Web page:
DES MOINES, IOWA -- Mitt Romney closed his final day of campaigning in Iowa with his chief Iowan rival Mike Huckabee in mind and with eye on John McCain in New Hampshire.
“It’s going to be important that we get a nominee who can play in each of these states and isn’t a one hit wonder,” Romney said Tuesday—a day after a Des Moines Register poll gave Huckabee a six point advantage over the Governor
Townhall asked Romney if that pitch was made because he was worried he would lose Iowa. “You got to have someone who can win Iowa and New Hampshire, who can appeal to people in the center of the country and the coasts,” Romney said. “I think somebody’s message who has not connected in Iowa, or has not connected in New Hampshire, that would not auger as well for them in a general election.”
On the eve of the Iowa caucus Romney discussed issues he believes Huckabee and McCain are weak on, like taxes and immigration.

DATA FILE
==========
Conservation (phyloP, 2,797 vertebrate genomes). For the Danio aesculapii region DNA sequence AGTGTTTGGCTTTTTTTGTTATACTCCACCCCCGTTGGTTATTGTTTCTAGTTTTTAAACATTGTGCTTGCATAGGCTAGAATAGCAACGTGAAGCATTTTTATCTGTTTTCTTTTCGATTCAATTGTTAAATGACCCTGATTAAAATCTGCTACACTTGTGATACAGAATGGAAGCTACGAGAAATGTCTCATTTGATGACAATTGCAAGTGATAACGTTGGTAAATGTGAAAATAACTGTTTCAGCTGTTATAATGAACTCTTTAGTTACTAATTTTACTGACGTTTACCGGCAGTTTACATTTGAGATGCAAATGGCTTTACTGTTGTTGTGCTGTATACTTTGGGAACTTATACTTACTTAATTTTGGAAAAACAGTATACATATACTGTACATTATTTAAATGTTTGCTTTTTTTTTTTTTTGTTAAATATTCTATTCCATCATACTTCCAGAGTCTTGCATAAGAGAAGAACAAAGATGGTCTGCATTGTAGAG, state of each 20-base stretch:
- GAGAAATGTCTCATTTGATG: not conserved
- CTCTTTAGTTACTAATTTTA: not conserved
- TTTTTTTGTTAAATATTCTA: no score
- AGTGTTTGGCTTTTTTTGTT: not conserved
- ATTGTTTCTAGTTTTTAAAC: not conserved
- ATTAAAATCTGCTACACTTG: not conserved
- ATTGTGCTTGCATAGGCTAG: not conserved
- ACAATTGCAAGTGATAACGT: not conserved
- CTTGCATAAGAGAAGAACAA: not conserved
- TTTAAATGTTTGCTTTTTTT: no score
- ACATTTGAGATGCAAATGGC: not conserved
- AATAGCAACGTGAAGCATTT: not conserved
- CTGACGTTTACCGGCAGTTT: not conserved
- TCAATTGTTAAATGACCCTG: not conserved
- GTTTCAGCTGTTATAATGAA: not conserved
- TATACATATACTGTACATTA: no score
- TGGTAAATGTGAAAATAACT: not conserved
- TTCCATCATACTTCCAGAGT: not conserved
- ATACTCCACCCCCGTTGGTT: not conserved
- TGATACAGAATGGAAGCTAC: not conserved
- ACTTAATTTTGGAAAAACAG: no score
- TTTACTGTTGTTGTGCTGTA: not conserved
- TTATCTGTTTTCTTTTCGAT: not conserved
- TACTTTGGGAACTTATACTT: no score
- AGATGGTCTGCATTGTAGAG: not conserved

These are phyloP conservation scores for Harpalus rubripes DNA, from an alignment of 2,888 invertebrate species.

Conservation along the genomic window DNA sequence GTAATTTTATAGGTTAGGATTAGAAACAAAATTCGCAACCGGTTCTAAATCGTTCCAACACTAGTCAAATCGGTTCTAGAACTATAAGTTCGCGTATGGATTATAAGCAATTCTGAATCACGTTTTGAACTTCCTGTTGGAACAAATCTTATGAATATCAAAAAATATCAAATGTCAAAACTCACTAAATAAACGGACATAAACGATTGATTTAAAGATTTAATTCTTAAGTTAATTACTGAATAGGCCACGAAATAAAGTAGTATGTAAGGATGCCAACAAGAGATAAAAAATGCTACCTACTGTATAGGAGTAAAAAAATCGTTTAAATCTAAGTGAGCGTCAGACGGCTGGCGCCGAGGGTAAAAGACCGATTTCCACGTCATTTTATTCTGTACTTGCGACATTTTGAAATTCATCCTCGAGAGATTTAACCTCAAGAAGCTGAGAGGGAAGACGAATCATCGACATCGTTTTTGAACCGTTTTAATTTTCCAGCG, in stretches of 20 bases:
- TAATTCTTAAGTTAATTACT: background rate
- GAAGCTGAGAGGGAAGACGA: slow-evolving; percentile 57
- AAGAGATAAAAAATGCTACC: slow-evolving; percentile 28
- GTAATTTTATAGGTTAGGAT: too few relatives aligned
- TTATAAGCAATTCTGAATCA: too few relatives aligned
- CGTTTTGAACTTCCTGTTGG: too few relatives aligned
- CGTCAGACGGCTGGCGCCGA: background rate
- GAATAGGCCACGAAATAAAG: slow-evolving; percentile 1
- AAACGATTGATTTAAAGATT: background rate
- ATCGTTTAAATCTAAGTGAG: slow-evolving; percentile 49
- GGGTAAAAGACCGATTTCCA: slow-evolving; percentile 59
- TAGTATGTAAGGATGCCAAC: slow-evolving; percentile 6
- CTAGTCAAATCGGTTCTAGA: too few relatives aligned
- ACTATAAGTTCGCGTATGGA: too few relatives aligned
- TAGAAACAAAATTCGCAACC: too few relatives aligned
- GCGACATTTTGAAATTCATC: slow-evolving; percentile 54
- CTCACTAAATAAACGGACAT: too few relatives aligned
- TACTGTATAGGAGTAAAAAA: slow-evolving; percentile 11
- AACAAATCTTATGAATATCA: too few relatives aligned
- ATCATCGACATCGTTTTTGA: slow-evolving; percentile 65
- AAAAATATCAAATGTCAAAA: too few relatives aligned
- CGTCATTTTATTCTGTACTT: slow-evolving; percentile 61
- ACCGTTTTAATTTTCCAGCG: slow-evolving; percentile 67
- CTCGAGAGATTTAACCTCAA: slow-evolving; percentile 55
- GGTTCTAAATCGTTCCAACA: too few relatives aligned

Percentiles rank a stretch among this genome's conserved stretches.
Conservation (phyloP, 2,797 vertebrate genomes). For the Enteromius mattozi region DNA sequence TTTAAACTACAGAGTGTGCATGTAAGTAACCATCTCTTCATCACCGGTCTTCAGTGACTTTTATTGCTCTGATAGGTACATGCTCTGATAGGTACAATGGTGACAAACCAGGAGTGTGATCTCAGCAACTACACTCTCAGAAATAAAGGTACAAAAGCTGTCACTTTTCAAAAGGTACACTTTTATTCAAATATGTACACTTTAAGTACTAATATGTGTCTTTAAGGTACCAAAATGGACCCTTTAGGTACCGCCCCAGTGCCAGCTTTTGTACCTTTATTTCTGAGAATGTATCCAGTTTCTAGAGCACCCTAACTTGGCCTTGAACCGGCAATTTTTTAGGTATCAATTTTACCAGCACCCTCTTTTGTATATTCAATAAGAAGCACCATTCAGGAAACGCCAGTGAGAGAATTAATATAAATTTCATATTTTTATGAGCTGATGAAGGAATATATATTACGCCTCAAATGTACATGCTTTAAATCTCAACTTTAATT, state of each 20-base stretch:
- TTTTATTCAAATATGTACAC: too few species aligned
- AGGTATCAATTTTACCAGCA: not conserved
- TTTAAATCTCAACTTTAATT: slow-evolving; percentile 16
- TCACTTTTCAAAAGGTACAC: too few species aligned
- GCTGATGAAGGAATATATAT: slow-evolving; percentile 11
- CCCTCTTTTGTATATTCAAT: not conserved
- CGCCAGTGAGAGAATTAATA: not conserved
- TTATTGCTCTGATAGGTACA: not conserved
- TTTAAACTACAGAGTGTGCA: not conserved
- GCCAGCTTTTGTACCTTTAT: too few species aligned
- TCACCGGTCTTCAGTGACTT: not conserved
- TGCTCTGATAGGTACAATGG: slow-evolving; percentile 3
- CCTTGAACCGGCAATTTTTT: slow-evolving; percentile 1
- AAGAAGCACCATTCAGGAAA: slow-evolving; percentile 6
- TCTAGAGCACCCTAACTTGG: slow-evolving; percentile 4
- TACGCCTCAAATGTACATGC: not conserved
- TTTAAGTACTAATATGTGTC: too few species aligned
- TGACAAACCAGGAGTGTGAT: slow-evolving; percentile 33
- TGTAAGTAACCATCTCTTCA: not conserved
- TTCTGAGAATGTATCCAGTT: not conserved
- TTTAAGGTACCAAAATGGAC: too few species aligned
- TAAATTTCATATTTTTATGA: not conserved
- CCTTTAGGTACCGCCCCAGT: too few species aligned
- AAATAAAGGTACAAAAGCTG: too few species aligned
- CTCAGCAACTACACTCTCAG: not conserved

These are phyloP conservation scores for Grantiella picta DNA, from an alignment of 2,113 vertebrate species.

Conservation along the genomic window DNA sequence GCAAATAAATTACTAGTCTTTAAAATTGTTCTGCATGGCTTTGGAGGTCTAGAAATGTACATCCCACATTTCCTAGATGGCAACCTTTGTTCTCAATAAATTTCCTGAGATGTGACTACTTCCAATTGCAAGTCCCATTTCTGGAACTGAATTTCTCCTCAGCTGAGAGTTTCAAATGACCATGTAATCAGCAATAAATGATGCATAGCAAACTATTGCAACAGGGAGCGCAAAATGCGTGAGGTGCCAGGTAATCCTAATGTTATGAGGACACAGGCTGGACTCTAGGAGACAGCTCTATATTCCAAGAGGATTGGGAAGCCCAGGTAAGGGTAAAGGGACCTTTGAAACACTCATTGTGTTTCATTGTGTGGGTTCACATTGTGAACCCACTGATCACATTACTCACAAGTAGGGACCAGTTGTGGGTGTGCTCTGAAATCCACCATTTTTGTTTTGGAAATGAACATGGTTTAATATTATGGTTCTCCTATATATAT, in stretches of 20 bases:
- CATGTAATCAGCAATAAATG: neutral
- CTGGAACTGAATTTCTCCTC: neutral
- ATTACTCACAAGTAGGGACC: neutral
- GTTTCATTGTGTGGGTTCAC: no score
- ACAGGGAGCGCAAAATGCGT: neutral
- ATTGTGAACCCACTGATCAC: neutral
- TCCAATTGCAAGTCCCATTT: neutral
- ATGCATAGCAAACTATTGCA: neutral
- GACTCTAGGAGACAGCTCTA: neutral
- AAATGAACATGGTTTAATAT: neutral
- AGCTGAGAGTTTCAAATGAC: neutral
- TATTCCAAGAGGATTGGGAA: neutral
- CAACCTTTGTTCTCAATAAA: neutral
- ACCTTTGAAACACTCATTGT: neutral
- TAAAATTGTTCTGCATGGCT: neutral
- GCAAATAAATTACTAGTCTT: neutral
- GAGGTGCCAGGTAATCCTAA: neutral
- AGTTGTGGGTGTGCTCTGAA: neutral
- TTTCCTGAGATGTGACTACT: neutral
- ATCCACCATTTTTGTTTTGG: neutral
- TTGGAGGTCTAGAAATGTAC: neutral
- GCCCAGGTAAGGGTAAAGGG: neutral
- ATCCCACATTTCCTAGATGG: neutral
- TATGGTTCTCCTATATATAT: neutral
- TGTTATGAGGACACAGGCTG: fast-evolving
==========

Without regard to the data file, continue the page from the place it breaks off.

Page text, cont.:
At a “house party huddle” in Johnston on Tuesday Romney criticized Huckabee for calling the Bush’s administration’s management of Iraq “arrogant” and joking that President did not read national intelligence reports.
Romney followed up on his attack at a campaign rally on Wednesday by mentioning some people have “made jokes about him [Bush], or made attacks on him, but let’s not forget this: this President has kept us safe these last six years and that’s not easy.” This prompted applause from Romney supporters.
Shortly after the Iowa caucus votes are tallied on Thursday, Romney will jet to New Hampshire to ready himself for the Granite State’s January 8 primary. McCain has enjoyed a recent surge in New Hampshire polls and has been endorsed by several regional newspapers, including the influential Union Leader. Adding even more pressure to Romney, McCain released a hard hitting ad there that questioned Romney’s foreign policy credentials this week.
When asked for reaction about the negative spot at a Wednesday morning press conference Romney unexpectedly attacked McCain on national security--- widely considered to be the Arizona senator’s strongest issue.
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